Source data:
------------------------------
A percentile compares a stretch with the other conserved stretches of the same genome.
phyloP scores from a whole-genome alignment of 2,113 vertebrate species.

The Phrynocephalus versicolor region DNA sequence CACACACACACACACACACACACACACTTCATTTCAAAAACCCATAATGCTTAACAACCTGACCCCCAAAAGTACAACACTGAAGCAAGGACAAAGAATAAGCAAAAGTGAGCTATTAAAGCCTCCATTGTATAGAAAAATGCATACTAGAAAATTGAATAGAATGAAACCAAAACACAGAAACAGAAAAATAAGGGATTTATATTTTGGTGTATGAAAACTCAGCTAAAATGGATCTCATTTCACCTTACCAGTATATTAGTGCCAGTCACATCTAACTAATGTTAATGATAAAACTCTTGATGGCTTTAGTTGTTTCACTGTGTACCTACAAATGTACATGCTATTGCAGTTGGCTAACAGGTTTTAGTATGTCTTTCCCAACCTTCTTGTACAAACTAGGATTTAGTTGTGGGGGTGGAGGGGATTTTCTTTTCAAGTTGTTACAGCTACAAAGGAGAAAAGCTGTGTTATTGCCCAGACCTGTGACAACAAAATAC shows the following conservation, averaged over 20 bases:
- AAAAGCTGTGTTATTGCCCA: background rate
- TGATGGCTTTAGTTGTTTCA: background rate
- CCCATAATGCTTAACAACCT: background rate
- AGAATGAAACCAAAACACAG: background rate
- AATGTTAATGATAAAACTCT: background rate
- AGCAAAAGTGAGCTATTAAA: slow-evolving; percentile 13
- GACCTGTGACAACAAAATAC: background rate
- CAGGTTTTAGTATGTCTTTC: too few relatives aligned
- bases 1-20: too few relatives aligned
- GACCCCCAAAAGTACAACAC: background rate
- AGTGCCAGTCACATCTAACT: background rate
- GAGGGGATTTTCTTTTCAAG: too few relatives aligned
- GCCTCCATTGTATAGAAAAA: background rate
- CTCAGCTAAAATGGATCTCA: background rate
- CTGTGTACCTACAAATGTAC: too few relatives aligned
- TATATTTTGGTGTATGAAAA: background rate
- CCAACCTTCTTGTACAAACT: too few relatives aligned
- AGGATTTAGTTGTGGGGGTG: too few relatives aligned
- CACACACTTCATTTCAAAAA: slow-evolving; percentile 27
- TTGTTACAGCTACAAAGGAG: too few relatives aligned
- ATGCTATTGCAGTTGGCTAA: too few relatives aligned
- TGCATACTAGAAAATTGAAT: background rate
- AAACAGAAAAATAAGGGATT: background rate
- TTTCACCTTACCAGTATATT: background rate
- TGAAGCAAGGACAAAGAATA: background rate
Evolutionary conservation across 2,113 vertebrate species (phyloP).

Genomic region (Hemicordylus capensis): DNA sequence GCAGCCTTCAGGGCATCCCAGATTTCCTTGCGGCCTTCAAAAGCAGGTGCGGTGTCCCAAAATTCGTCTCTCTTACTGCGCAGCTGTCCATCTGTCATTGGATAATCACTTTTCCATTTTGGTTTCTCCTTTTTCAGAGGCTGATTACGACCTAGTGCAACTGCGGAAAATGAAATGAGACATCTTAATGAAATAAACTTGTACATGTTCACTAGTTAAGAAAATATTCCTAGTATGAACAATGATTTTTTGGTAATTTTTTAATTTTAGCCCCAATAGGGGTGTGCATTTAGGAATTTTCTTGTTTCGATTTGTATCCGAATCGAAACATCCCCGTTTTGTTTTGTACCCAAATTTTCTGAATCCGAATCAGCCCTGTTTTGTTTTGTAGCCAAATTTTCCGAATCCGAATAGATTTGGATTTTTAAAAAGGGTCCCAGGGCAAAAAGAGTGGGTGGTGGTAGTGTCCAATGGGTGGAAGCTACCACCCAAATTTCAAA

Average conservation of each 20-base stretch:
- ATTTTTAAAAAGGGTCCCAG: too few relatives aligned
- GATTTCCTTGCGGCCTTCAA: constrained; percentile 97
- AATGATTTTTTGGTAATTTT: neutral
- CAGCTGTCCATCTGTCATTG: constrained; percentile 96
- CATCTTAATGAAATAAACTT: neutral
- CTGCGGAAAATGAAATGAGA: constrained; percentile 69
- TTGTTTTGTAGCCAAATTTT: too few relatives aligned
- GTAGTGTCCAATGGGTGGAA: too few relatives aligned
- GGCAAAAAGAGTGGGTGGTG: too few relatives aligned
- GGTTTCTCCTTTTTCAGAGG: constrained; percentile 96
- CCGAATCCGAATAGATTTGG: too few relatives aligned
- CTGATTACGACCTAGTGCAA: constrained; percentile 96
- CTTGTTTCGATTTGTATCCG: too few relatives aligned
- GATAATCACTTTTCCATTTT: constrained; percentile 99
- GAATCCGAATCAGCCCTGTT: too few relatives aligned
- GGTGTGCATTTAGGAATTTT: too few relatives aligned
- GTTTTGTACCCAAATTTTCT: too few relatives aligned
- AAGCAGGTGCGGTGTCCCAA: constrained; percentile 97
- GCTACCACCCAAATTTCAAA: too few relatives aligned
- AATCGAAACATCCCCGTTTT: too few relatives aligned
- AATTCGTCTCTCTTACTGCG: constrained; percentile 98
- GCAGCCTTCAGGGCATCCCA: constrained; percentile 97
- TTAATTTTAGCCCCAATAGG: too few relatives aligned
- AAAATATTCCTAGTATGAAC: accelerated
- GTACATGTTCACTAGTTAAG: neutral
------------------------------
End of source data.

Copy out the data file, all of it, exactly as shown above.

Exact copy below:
A percentile compares a stretch with the other conserved stretches of the same genome.
phyloP scores from a whole-genome alignment of 2,113 vertebrate species.

The Phrynocephalus versicolor region DNA sequence CACACACACACACACACACACACACACTTCATTTCAAAAACCCATAATGCTTAACAACCTGACCCCCAAAAGTACAACACTGAAGCAAGGACAAAGAATAAGCAAAAGTGAGCTATTAAAGCCTCCATTGTATAGAAAAATGCATACTAGAAAATTGAATAGAATGAAACCAAAACACAGAAACAGAAAAATAAGGGATTTATATTTTGGTGTATGAAAACTCAGCTAAAATGGATCTCATTTCACCTTACCAGTATATTAGTGCCAGTCACATCTAACTAATGTTAATGATAAAACTCTTGATGGCTTTAGTTGTTTCACTGTGTACCTACAAATGTACATGCTATTGCAGTTGGCTAACAGGTTTTAGTATGTCTTTCCCAACCTTCTTGTACAAACTAGGATTTAGTTGTGGGGGTGGAGGGGATTTTCTTTTCAAGTTGTTACAGCTACAAAGGAGAAAAGCTGTGTTATTGCCCAGACCTGTGACAACAAAATAC shows the following conservation, averaged over 20 bases:
- AAAAGCTGTGTTATTGCCCA: background rate
- TGATGGCTTTAGTTGTTTCA: background rate
- CCCATAATGCTTAACAACCT: background rate
- AGAATGAAACCAAAACACAG: background rate
- AATGTTAATGATAAAACTCT: background rate
- AGCAAAAGTGAGCTATTAAA: slow-evolving; percentile 13
- GACCTGTGACAACAAAATAC: background rate
- CAGGTTTTAGTATGTCTTTC: too few relatives aligned
- bases 1-20: too few relatives aligned
- GACCCCCAAAAGTACAACAC: background rate
- AGTGCCAGTCACATCTAACT: background rate
- GAGGGGATTTTCTTTTCAAG: too few relatives aligned
- GCCTCCATTGTATAGAAAAA: background rate
- CTCAGCTAAAATGGATCTCA: background rate
- CTGTGTACCTACAAATGTAC: too few relatives aligned
- TATATTTTGGTGTATGAAAA: background rate
- CCAACCTTCTTGTACAAACT: too few relatives aligned
- AGGATTTAGTTGTGGGGGTG: too few relatives aligned
- CACACACTTCATTTCAAAAA: slow-evolving; percentile 27
- TTGTTACAGCTACAAAGGAG: too few relatives aligned
- ATGCTATTGCAGTTGGCTAA: too few relatives aligned
- TGCATACTAGAAAATTGAAT: background rate
- AAACAGAAAAATAAGGGATT: background rate
- TTTCACCTTACCAGTATATT: background rate
- TGAAGCAAGGACAAAGAATA: background rate
Evolutionary conservation across 2,113 vertebrate species (phyloP).

Genomic region (Hemicordylus capensis): DNA sequence GCAGCCTTCAGGGCATCCCAGATTTCCTTGCGGCCTTCAAAAGCAGGTGCGGTGTCCCAAAATTCGTCTCTCTTACTGCGCAGCTGTCCATCTGTCATTGGATAATCACTTTTCCATTTTGGTTTCTCCTTTTTCAGAGGCTGATTACGACCTAGTGCAACTGCGGAAAATGAAATGAGACATCTTAATGAAATAAACTTGTACATGTTCACTAGTTAAGAAAATATTCCTAGTATGAACAATGATTTTTTGGTAATTTTTTAATTTTAGCCCCAATAGGGGTGTGCATTTAGGAATTTTCTTGTTTCGATTTGTATCCGAATCGAAACATCCCCGTTTTGTTTTGTACCCAAATTTTCTGAATCCGAATCAGCCCTGTTTTGTTTTGTAGCCAAATTTTCCGAATCCGAATAGATTTGGATTTTTAAAAAGGGTCCCAGGGCAAAAAGAGTGGGTGGTGGTAGTGTCCAATGGGTGGAAGCTACCACCCAAATTTCAAA

Average conservation of each 20-base stretch:
- ATTTTTAAAAAGGGTCCCAG: too few relatives aligned
- GATTTCCTTGCGGCCTTCAA: constrained; percentile 97
- AATGATTTTTTGGTAATTTT: neutral
- CAGCTGTCCATCTGTCATTG: constrained; percentile 96
- CATCTTAATGAAATAAACTT: neutral
- CTGCGGAAAATGAAATGAGA: constrained; percentile 69
- TTGTTTTGTAGCCAAATTTT: too few relatives aligned
- GTAGTGTCCAATGGGTGGAA: too few relatives aligned
- GGCAAAAAGAGTGGGTGGTG: too few relatives aligned
- GGTTTCTCCTTTTTCAGAGG: constrained; percentile 96
- CCGAATCCGAATAGATTTGG: too few relatives aligned
- CTGATTACGACCTAGTGCAA: constrained; percentile 96
- CTTGTTTCGATTTGTATCCG: too few relatives aligned
- GATAATCACTTTTCCATTTT: constrained; percentile 99
- GAATCCGAATCAGCCCTGTT: too few relatives aligned
- GGTGTGCATTTAGGAATTTT: too few relatives aligned
- GTTTTGTACCCAAATTTTCT: too few relatives aligned
- AAGCAGGTGCGGTGTCCCAA: constrained; percentile 97
- GCTACCACCCAAATTTCAAA: too few relatives aligned
- AATCGAAACATCCCCGTTTT: too few relatives aligned
- AATTCGTCTCTCTTACTGCG: constrained; percentile 98
- GCAGCCTTCAGGGCATCCCA: constrained; percentile 97
- TTAATTTTAGCCCCAATAGG: too few relatives aligned
- AAAATATTCCTAGTATGAAC: accelerated
- GTACATGTTCACTAGTTAAG: neutral